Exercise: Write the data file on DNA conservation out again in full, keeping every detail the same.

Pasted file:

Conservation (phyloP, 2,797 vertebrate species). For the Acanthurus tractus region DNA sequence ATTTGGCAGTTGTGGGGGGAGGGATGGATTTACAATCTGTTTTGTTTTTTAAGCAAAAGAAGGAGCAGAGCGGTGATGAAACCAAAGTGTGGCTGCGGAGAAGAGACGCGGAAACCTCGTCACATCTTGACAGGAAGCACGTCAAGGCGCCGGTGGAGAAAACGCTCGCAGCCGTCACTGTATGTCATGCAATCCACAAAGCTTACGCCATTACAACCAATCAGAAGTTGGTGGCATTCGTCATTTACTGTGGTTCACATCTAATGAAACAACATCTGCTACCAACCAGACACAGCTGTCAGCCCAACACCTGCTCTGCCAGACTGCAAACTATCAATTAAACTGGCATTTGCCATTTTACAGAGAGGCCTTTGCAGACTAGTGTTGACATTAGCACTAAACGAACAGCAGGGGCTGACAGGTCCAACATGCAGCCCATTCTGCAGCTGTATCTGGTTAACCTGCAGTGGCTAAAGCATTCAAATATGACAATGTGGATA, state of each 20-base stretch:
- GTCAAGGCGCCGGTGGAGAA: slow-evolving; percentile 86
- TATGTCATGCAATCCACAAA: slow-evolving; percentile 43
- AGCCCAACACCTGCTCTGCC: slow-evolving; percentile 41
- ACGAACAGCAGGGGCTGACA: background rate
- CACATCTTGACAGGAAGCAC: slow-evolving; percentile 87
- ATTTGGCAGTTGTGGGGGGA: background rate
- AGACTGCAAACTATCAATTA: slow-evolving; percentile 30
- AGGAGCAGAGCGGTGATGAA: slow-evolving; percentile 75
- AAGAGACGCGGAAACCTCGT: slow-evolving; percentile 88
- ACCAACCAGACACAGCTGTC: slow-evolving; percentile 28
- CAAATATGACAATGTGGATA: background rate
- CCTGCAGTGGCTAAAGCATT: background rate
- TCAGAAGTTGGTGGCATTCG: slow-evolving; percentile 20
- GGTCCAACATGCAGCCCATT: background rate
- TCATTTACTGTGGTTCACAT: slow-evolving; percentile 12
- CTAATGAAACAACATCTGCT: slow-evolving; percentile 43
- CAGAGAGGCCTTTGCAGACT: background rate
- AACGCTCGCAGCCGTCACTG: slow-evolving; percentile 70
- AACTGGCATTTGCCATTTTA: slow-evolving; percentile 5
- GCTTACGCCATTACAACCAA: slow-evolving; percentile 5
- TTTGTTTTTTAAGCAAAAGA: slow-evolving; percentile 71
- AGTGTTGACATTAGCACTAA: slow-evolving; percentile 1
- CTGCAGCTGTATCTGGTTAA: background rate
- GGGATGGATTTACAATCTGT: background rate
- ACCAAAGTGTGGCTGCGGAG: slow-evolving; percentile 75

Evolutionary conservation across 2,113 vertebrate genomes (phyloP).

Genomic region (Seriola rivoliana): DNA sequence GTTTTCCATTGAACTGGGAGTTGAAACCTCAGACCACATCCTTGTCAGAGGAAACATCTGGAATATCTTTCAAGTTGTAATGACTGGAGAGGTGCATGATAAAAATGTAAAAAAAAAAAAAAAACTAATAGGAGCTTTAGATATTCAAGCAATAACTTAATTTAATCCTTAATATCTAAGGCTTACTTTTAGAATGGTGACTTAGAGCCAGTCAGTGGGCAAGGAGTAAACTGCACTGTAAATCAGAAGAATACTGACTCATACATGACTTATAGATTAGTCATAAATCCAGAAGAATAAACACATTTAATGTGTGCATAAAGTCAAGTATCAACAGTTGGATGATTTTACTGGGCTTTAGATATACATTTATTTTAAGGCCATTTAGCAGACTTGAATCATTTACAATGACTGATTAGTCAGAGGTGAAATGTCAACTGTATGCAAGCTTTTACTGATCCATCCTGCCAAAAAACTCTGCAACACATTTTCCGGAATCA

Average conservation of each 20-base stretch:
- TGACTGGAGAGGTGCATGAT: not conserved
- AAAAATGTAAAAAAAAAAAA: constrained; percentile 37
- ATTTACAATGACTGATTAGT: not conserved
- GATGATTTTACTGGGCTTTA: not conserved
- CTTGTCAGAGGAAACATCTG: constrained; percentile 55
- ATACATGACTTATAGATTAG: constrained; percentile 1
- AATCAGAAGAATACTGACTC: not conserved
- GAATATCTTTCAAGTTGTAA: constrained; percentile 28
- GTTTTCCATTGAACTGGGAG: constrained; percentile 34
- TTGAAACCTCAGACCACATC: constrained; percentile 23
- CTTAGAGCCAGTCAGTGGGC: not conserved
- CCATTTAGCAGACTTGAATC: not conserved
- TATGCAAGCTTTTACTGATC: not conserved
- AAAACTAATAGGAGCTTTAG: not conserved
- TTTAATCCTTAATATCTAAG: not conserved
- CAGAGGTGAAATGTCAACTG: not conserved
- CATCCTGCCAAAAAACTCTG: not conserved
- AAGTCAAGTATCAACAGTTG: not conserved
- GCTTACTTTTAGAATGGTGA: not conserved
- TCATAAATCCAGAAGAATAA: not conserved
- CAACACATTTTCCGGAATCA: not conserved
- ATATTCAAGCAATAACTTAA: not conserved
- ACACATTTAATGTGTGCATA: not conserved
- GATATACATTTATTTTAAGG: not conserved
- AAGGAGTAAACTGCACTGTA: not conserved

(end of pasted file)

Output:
Conservation (phyloP, 2,797 vertebrate species). For the Acanthurus tractus region DNA sequence ATTTGGCAGTTGTGGGGGGAGGGATGGATTTACAATCTGTTTTGTTTTTTAAGCAAAAGAAGGAGCAGAGCGGTGATGAAACCAAAGTGTGGCTGCGGAGAAGAGACGCGGAAACCTCGTCACATCTTGACAGGAAGCACGTCAAGGCGCCGGTGGAGAAAACGCTCGCAGCCGTCACTGTATGTCATGCAATCCACAAAGCTTACGCCATTACAACCAATCAGAAGTTGGTGGCATTCGTCATTTACTGTGGTTCACATCTAATGAAACAACATCTGCTACCAACCAGACACAGCTGTCAGCCCAACACCTGCTCTGCCAGACTGCAAACTATCAATTAAACTGGCATTTGCCATTTTACAGAGAGGCCTTTGCAGACTAGTGTTGACATTAGCACTAAACGAACAGCAGGGGCTGACAGGTCCAACATGCAGCCCATTCTGCAGCTGTATCTGGTTAACCTGCAGTGGCTAAAGCATTCAAATATGACAATGTGGATA, state of each 20-base stretch:
- GTCAAGGCGCCGGTGGAGAA: slow-evolving; percentile 86
- TATGTCATGCAATCCACAAA: slow-evolving; percentile 43
- AGCCCAACACCTGCTCTGCC: slow-evolving; percentile 41
- ACGAACAGCAGGGGCTGACA: background rate
- CACATCTTGACAGGAAGCAC: slow-evolving; percentile 87
- ATTTGGCAGTTGTGGGGGGA: background rate
- AGACTGCAAACTATCAATTA: slow-evolving; percentile 30
- AGGAGCAGAGCGGTGATGAA: slow-evolving; percentile 75
- AAGAGACGCGGAAACCTCGT: slow-evolving; percentile 88
- ACCAACCAGACACAGCTGTC: slow-evolving; percentile 28
- CAAATATGACAATGTGGATA: background rate
- CCTGCAGTGGCTAAAGCATT: background rate
- TCAGAAGTTGGTGGCATTCG: slow-evolving; percentile 20
- GGTCCAACATGCAGCCCATT: background rate
- TCATTTACTGTGGTTCACAT: slow-evolving; percentile 12
- CTAATGAAACAACATCTGCT: slow-evolving; percentile 43
- CAGAGAGGCCTTTGCAGACT: background rate
- AACGCTCGCAGCCGTCACTG: slow-evolving; percentile 70
- AACTGGCATTTGCCATTTTA: slow-evolving; percentile 5
- GCTTACGCCATTACAACCAA: slow-evolving; percentile 5
- TTTGTTTTTTAAGCAAAAGA: slow-evolving; percentile 71
- AGTGTTGACATTAGCACTAA: slow-evolving; percentile 1
- CTGCAGCTGTATCTGGTTAA: background rate
- GGGATGGATTTACAATCTGT: background rate
- ACCAAAGTGTGGCTGCGGAG: slow-evolving; percentile 75

Evolutionary conservation across 2,113 vertebrate genomes (phyloP).

Genomic region (Seriola rivoliana): DNA sequence GTTTTCCATTGAACTGGGAGTTGAAACCTCAGACCACATCCTTGTCAGAGGAAACATCTGGAATATCTTTCAAGTTGTAATGACTGGAGAGGTGCATGATAAAAATGTAAAAAAAAAAAAAAAACTAATAGGAGCTTTAGATATTCAAGCAATAACTTAATTTAATCCTTAATATCTAAGGCTTACTTTTAGAATGGTGACTTAGAGCCAGTCAGTGGGCAAGGAGTAAACTGCACTGTAAATCAGAAGAATACTGACTCATACATGACTTATAGATTAGTCATAAATCCAGAAGAATAAACACATTTAATGTGTGCATAAAGTCAAGTATCAACAGTTGGATGATTTTACTGGGCTTTAGATATACATTTATTTTAAGGCCATTTAGCAGACTTGAATCATTTACAATGACTGATTAGTCAGAGGTGAAATGTCAACTGTATGCAAGCTTTTACTGATCCATCCTGCCAAAAAACTCTGCAACACATTTTCCGGAATCA

Average conservation of each 20-base stretch:
- TGACTGGAGAGGTGCATGAT: not conserved
- AAAAATGTAAAAAAAAAAAA: constrained; percentile 37
- ATTTACAATGACTGATTAGT: not conserved
- GATGATTTTACTGGGCTTTA: not conserved
- CTTGTCAGAGGAAACATCTG: constrained; percentile 55
- ATACATGACTTATAGATTAG: constrained; percentile 1
- AATCAGAAGAATACTGACTC: not conserved
- GAATATCTTTCAAGTTGTAA: constrained; percentile 28
- GTTTTCCATTGAACTGGGAG: constrained; percentile 34
- TTGAAACCTCAGACCACATC: constrained; percentile 23
- CTTAGAGCCAGTCAGTGGGC: not conserved
- CCATTTAGCAGACTTGAATC: not conserved
- TATGCAAGCTTTTACTGATC: not conserved
- AAAACTAATAGGAGCTTTAG: not conserved
- TTTAATCCTTAATATCTAAG: not conserved
- CAGAGGTGAAATGTCAACTG: not conserved
- CATCCTGCCAAAAAACTCTG: not conserved
- AAGTCAAGTATCAACAGTTG: not conserved
- GCTTACTTTTAGAATGGTGA: not conserved
- TCATAAATCCAGAAGAATAA: not conserved
- CAACACATTTTCCGGAATCA: not conserved
- ATATTCAAGCAATAACTTAA: not conserved
- ACACATTTAATGTGTGCATA: not conserved
- GATATACATTTATTTTAAGG: not conserved
- AAGGAGTAAACTGCACTGTA: not conserved